Criminal Case of Electric Yerevan Affected Journalists Postponed by 2 Months

Nune Hakhverdyan

Art critic, journalist

On June 23, 2015, the Electric Yerevan civic movement in Yerevan started, which expanded after the dispersal of the peaceful protest against the hike in electricity rates. Special measures and use of force were used against the demonstrators gathered on Baghramyan Avenue, and 246 people were physically injured, pursued, and detained.

There were 24 registered cases of media outlets’ lawful professional activities being hindered and 13 registered cases of physical violence against journalists. 

One year later, it has become clear that the disproportionate actions of police and other plainclothes officers have not yet been resolved. 

Eight Armenian organizations representing journalists issued a statement [AM] today that reads: “Police units’ actions were targeted in nature, the evidence of which are the numerous instances of intentionally breaking journalists’ video recording devices, unlawfully seizing their memory cards, taking media outlets’ employees to various police stations, and destroying videos and photos.”

The Committee to Protect Freedom of Expression sent a query to the Special Investigation Committee to find out about the status of the corresponding criminal case. The reply it received stated that the case has been extended till August 17, 2016. During the preliminary investigation, 25 media representatives were questioned, 21 of whom have been recognized as injured parties in the case.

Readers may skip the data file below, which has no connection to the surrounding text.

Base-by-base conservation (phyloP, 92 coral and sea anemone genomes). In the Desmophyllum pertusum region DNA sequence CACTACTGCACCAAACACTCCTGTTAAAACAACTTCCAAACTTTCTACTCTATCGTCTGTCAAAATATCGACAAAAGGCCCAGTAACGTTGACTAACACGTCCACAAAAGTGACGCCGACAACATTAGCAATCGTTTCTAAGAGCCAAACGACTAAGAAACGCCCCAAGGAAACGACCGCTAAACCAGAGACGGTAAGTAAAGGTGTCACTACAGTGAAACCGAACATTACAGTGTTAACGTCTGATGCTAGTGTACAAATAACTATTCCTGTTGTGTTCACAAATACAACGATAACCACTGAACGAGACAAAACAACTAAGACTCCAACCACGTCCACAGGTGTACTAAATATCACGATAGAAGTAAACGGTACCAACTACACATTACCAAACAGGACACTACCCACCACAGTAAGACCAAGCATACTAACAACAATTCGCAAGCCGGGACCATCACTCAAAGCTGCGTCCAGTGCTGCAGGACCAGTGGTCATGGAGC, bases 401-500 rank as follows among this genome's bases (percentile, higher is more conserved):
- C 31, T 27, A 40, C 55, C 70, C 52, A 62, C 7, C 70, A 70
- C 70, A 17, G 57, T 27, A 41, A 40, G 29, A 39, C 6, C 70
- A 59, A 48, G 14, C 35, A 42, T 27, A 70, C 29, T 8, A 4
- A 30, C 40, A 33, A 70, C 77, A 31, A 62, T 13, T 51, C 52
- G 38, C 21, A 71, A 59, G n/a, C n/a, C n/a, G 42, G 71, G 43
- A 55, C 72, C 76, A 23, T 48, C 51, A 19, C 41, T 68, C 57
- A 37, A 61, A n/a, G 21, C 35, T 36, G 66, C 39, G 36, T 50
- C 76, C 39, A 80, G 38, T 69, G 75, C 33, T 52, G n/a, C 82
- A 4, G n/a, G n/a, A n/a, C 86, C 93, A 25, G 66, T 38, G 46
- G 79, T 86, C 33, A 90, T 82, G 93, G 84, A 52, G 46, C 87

“But ironically, there is no accused or suspects in the case to date. And this, when the internet is flooded with videos that clearly show the perpetrators of the atrocities. All this testifies to pursuing the criminal case as a [mere] formality and the intention to cover it up,” reads the statement, in part.

The journalism community demands to demonstrate an unbiased and follow-through attitude to the criminal proceedings and hold all the guilty accountable — regardless of the positions they occupy.

The struggle for journalists’ rights usually expires or weakens when no visible results (court precedents) appear. And this struggle often may take years and steal time and energy from journalists. In the opinion of Committee to Protect Freedom of Expression President Ashot Meliqyan, the only way out is to be armed with patience, be determined, and be ready to take the struggle till the end.

And the more this is kept a hot topic on the media’s agenda, the more the possibility to achieve results will increase. We know that two journalists have applied to the European Court of Human Rights and one journalist, to the UN International Court of Justice.

Nune Hakhverdyan

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